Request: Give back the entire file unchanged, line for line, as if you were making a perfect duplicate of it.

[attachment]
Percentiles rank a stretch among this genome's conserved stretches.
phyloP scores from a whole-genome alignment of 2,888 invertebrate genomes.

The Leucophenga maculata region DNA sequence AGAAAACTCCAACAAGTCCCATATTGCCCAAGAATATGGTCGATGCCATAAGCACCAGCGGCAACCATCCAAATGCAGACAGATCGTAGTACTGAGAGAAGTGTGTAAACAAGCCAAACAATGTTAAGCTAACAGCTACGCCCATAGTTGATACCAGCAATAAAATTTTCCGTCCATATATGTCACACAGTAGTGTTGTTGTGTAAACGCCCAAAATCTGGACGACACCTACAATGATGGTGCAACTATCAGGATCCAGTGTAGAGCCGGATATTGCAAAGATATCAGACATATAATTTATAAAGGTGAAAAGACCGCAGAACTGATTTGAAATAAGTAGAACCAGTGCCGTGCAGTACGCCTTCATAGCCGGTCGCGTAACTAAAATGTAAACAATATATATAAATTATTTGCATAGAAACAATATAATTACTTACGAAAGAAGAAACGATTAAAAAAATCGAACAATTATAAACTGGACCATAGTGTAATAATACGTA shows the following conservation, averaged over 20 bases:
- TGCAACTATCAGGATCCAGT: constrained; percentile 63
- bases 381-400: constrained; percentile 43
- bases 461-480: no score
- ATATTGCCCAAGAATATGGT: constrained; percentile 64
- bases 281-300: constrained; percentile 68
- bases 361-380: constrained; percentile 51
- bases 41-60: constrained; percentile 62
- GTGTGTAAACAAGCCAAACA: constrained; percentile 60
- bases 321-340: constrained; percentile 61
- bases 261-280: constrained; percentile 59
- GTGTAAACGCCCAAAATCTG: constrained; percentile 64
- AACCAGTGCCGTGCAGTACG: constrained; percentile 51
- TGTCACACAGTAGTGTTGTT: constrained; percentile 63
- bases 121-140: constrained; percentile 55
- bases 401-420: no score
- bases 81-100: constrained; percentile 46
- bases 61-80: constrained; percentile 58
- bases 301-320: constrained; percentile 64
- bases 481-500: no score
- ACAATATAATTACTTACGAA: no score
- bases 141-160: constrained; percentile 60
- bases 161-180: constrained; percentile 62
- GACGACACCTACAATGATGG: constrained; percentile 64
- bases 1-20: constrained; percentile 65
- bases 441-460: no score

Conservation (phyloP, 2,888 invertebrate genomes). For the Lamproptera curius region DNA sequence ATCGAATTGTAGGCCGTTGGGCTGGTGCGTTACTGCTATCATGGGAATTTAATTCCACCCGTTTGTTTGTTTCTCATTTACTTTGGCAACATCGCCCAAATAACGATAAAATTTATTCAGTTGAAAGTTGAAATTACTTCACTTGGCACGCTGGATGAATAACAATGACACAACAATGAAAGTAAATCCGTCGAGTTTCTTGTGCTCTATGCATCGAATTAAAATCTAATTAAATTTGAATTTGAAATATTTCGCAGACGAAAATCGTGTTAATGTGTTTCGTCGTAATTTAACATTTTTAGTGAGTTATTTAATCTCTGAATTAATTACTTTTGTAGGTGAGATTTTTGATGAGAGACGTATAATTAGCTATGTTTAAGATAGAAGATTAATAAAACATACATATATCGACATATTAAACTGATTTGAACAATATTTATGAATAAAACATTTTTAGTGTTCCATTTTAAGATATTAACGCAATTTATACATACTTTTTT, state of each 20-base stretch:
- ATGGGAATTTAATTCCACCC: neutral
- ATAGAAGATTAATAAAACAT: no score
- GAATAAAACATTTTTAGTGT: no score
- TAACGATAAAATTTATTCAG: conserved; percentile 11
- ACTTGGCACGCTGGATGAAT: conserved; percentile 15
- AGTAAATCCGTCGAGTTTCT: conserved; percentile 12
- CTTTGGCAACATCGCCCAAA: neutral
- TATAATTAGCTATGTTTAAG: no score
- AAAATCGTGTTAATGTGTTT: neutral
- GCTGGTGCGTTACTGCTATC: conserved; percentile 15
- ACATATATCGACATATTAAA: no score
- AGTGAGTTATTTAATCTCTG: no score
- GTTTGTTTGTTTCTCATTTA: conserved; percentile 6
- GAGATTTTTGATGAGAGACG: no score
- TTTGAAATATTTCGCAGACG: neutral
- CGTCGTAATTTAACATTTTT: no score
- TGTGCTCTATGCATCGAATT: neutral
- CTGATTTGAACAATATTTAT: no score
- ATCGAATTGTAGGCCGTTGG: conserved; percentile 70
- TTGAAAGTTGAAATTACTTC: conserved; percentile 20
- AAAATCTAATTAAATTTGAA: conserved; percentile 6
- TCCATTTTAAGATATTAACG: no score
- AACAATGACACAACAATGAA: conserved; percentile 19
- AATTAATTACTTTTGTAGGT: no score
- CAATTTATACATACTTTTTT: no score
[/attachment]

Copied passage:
Percentiles rank a stretch among this genome's conserved stretches.
phyloP scores from a whole-genome alignment of 2,888 invertebrate genomes.

The Leucophenga maculata region DNA sequence AGAAAACTCCAACAAGTCCCATATTGCCCAAGAATATGGTCGATGCCATAAGCACCAGCGGCAACCATCCAAATGCAGACAGATCGTAGTACTGAGAGAAGTGTGTAAACAAGCCAAACAATGTTAAGCTAACAGCTACGCCCATAGTTGATACCAGCAATAAAATTTTCCGTCCATATATGTCACACAGTAGTGTTGTTGTGTAAACGCCCAAAATCTGGACGACACCTACAATGATGGTGCAACTATCAGGATCCAGTGTAGAGCCGGATATTGCAAAGATATCAGACATATAATTTATAAAGGTGAAAAGACCGCAGAACTGATTTGAAATAAGTAGAACCAGTGCCGTGCAGTACGCCTTCATAGCCGGTCGCGTAACTAAAATGTAAACAATATATATAAATTATTTGCATAGAAACAATATAATTACTTACGAAAGAAGAAACGATTAAAAAAATCGAACAATTATAAACTGGACCATAGTGTAATAATACGTA shows the following conservation, averaged over 20 bases:
- TGCAACTATCAGGATCCAGT: constrained; percentile 63
- bases 381-400: constrained; percentile 43
- bases 461-480: no score
- ATATTGCCCAAGAATATGGT: constrained; percentile 64
- bases 281-300: constrained; percentile 68
- bases 361-380: constrained; percentile 51
- bases 41-60: constrained; percentile 62
- GTGTGTAAACAAGCCAAACA: constrained; percentile 60
- bases 321-340: constrained; percentile 61
- bases 261-280: constrained; percentile 59
- GTGTAAACGCCCAAAATCTG: constrained; percentile 64
- AACCAGTGCCGTGCAGTACG: constrained; percentile 51
- TGTCACACAGTAGTGTTGTT: constrained; percentile 63
- bases 121-140: constrained; percentile 55
- bases 401-420: no score
- bases 81-100: constrained; percentile 46
- bases 61-80: constrained; percentile 58
- bases 301-320: constrained; percentile 64
- bases 481-500: no score
- ACAATATAATTACTTACGAA: no score
- bases 141-160: constrained; percentile 60
- bases 161-180: constrained; percentile 62
- GACGACACCTACAATGATGG: constrained; percentile 64
- bases 1-20: constrained; percentile 65
- bases 441-460: no score

Conservation (phyloP, 2,888 invertebrate genomes). For the Lamproptera curius region DNA sequence ATCGAATTGTAGGCCGTTGGGCTGGTGCGTTACTGCTATCATGGGAATTTAATTCCACCCGTTTGTTTGTTTCTCATTTACTTTGGCAACATCGCCCAAATAACGATAAAATTTATTCAGTTGAAAGTTGAAATTACTTCACTTGGCACGCTGGATGAATAACAATGACACAACAATGAAAGTAAATCCGTCGAGTTTCTTGTGCTCTATGCATCGAATTAAAATCTAATTAAATTTGAATTTGAAATATTTCGCAGACGAAAATCGTGTTAATGTGTTTCGTCGTAATTTAACATTTTTAGTGAGTTATTTAATCTCTGAATTAATTACTTTTGTAGGTGAGATTTTTGATGAGAGACGTATAATTAGCTATGTTTAAGATAGAAGATTAATAAAACATACATATATCGACATATTAAACTGATTTGAACAATATTTATGAATAAAACATTTTTAGTGTTCCATTTTAAGATATTAACGCAATTTATACATACTTTTTT, state of each 20-base stretch:
- ATGGGAATTTAATTCCACCC: neutral
- ATAGAAGATTAATAAAACAT: no score
- GAATAAAACATTTTTAGTGT: no score
- TAACGATAAAATTTATTCAG: conserved; percentile 11
- ACTTGGCACGCTGGATGAAT: conserved; percentile 15
- AGTAAATCCGTCGAGTTTCT: conserved; percentile 12
- CTTTGGCAACATCGCCCAAA: neutral
- TATAATTAGCTATGTTTAAG: no score
- AAAATCGTGTTAATGTGTTT: neutral
- GCTGGTGCGTTACTGCTATC: conserved; percentile 15
- ACATATATCGACATATTAAA: no score
- AGTGAGTTATTTAATCTCTG: no score
- GTTTGTTTGTTTCTCATTTA: conserved; percentile 6
- GAGATTTTTGATGAGAGACG: no score
- TTTGAAATATTTCGCAGACG: neutral
- CGTCGTAATTTAACATTTTT: no score
- TGTGCTCTATGCATCGAATT: neutral
- CTGATTTGAACAATATTTAT: no score
- ATCGAATTGTAGGCCGTTGG: conserved; percentile 70
- TTGAAAGTTGAAATTACTTC: conserved; percentile 20
- AAAATCTAATTAAATTTGAA: conserved; percentile 6
- TCCATTTTAAGATATTAACG: no score
- AACAATGACACAACAATGAA: conserved; percentile 19
- AATTAATTACTTTTGTAGGT: no score
- CAATTTATACATACTTTTTT: no score